Court of Appeal decision in Hinton/. The University of East London  IRLR 552 found that the transaction agreements were intended to settle certain identifiable claims. The Court of Appeal held that an employee had the right to know exactly what he would deny and that the transaction agreements had to be tailored to the particular circumstances of the case. Special or potential rights covered by a transaction agreement must be identified either by a clear general reference, such as “unfair dismissal,” “automatic unfair dismissal to assert a legal right,” “gender discrimination,” or by reference to the section of the law that establishes the law (a reference to all ERDF rights in 1996 will not sufficiently identify the claim found). The decision also indicated that it would be useful to identify the claim to be settled in practice, by providing information on the nature of the allegations and the status under which they are collected, or on the basis of the common law of the claim in the form of a brief factual and legal description (for example. B illegitimate wage deductions under Part II of the ERDF in 1996, statutory severance pay under Section 135 of the 1996 ERA, or unjustified dismissals under Sections 94 and 98A of the 1996 ERDF). The forsters clause was extremely broad and Forsters could, in the circumstances of his case, use it to cover this potential risk of negligence. Employers should view this decision as an important reminder of the need to take the time to verify whether the release and waiver provisions are properly formulated in a transaction agreement. In the recent decision of The State of Western Australia/Leicester  WASCA 153, the WA Court of Appeal considered a settlement agreement for various claims of an insurer and whether the rejection had been extended to a claim relating to the same underlying event that had not been identified at the time of the transaction. If you are the defendant, then you will want to ensure that all affiliates of the opposite party are covered by the release of claims in order to broaden the scope of the agreement. However, even if you are able to assert your rights, you can accept such a provision if none of your related companies has a viable right.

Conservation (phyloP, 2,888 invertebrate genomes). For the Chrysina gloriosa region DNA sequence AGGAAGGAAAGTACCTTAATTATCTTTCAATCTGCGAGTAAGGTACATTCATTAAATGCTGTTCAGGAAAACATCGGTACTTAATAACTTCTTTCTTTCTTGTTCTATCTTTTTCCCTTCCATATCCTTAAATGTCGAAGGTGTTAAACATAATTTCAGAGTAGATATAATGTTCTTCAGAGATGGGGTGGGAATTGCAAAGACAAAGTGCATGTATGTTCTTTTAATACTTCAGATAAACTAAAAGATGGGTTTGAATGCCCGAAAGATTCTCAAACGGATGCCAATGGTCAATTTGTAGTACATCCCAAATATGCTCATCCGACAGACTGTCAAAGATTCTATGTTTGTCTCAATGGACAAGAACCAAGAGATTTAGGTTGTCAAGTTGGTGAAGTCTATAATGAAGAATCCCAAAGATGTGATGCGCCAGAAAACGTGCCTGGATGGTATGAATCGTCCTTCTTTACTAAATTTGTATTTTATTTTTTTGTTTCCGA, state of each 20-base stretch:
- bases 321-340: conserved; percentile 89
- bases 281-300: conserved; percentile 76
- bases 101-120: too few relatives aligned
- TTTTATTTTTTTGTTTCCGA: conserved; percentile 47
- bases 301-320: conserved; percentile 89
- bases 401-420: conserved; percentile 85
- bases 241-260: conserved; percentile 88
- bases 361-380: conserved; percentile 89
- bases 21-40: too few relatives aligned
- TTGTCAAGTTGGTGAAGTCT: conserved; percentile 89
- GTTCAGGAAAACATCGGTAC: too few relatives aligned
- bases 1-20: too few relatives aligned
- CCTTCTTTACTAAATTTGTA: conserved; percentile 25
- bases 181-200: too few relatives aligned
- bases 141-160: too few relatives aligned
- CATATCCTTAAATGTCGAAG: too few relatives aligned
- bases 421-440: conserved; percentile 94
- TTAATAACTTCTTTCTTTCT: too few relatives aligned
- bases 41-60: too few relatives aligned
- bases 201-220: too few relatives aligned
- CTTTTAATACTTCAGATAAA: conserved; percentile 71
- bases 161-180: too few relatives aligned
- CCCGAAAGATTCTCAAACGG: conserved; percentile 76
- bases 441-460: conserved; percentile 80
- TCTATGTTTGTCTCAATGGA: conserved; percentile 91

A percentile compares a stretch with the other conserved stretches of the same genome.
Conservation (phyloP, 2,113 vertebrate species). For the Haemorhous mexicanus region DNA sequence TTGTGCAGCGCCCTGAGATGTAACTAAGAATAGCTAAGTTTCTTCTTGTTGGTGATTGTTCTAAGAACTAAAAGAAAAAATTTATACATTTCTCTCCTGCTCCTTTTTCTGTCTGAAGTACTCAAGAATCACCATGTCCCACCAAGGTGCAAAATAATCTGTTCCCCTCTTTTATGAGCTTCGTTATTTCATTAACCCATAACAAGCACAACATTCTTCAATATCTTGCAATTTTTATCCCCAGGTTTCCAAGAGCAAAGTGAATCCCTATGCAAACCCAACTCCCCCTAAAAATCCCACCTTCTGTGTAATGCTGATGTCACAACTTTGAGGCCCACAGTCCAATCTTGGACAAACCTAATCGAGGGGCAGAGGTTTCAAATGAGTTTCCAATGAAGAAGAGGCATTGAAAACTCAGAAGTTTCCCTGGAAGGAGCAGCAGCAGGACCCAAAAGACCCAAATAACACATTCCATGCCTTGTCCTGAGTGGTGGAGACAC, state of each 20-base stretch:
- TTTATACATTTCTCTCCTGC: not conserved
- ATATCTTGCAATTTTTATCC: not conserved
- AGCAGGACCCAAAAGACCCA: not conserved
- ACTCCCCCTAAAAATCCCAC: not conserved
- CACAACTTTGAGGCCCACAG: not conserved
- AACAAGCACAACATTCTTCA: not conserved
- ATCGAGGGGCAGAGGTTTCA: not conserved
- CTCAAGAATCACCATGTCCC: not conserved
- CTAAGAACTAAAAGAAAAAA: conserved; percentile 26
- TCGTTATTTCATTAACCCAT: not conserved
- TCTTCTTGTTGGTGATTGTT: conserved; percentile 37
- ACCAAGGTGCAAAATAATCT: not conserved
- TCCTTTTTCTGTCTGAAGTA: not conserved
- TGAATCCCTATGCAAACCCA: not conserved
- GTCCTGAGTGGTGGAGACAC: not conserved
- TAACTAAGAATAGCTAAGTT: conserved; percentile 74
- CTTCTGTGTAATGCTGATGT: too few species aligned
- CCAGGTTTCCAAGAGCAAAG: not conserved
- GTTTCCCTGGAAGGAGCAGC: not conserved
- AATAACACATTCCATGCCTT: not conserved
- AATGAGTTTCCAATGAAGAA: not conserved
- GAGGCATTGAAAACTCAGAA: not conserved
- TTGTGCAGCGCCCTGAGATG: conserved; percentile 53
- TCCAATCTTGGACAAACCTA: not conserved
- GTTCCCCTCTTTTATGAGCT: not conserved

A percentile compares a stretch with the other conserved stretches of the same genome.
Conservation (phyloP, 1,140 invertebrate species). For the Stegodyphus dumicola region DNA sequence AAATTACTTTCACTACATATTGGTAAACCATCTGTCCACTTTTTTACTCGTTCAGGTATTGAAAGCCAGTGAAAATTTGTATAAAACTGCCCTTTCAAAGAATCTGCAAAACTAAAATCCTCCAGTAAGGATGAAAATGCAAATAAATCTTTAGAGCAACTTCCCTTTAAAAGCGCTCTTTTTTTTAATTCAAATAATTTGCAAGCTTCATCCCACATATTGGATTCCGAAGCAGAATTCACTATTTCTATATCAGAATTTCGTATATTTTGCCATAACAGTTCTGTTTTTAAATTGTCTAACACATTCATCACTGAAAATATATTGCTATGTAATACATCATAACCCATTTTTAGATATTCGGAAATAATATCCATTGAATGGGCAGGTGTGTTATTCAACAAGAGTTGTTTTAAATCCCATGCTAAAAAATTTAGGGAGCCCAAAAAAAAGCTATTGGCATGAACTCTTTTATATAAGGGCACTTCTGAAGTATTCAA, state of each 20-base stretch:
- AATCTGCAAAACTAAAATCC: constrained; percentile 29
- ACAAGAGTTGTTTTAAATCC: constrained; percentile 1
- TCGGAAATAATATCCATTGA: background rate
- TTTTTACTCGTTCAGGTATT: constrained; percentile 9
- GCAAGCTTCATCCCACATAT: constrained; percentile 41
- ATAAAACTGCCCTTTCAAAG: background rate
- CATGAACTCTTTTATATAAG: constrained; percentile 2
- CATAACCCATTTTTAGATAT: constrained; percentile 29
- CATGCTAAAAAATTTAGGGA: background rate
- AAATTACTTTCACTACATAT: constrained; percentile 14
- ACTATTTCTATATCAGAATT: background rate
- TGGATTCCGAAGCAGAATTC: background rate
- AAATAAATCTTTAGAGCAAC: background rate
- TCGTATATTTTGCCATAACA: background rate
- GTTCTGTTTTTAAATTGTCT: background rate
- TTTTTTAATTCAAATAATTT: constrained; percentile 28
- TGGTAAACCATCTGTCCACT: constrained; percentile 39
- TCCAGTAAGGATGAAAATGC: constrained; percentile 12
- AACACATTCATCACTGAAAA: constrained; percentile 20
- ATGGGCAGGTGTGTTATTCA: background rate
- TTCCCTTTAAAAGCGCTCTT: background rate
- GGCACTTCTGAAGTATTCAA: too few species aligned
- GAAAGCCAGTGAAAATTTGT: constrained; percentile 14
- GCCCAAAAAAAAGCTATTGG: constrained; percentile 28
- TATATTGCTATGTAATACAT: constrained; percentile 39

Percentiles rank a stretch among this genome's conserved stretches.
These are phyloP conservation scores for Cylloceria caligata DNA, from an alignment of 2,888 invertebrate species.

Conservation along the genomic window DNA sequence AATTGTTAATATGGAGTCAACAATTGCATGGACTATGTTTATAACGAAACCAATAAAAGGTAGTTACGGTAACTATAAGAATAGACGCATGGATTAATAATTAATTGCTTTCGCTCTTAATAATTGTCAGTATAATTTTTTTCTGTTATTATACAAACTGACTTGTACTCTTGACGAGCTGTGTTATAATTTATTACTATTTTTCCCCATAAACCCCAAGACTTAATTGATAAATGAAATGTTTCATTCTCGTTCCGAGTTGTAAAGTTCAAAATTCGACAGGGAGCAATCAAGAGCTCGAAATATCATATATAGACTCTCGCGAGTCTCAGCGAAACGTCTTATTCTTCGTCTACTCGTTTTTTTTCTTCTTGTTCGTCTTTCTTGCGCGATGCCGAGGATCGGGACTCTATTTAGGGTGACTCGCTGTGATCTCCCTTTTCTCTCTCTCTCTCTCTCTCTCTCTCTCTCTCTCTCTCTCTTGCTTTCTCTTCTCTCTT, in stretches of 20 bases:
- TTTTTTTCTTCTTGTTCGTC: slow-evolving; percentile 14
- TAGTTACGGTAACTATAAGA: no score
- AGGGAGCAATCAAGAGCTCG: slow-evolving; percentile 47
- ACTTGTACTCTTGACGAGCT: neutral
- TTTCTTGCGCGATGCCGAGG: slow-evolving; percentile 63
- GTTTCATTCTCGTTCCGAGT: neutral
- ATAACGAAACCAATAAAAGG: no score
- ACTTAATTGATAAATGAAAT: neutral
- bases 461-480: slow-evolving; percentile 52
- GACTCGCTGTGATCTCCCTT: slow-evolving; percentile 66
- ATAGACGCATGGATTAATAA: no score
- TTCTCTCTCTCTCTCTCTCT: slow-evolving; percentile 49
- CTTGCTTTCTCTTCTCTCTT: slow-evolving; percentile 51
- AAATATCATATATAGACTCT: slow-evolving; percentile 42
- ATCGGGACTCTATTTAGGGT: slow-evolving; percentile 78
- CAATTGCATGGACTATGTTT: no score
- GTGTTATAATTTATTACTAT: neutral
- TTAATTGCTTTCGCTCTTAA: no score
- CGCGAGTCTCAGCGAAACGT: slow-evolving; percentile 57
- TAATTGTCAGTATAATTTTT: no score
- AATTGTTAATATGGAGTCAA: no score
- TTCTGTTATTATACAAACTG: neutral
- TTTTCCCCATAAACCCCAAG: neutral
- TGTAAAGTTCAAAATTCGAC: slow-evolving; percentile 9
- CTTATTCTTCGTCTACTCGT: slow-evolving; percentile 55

Sometimes the relationship will be so strained that the parties will want to resolve all claims or issues related to the relationship between them. In this case, the definition of the claim should be broadened, if necessary. b) the terms of the agreement should be defined in the event of acceptance and, if the transaction agreement contains a provision explaining the confidentiality obligations, the parties generally agree that the terms of the transaction agreement must remain confidential. But think about whether you want to be able to share the existence of the transaction agreement with someone other than the parties to the agreement.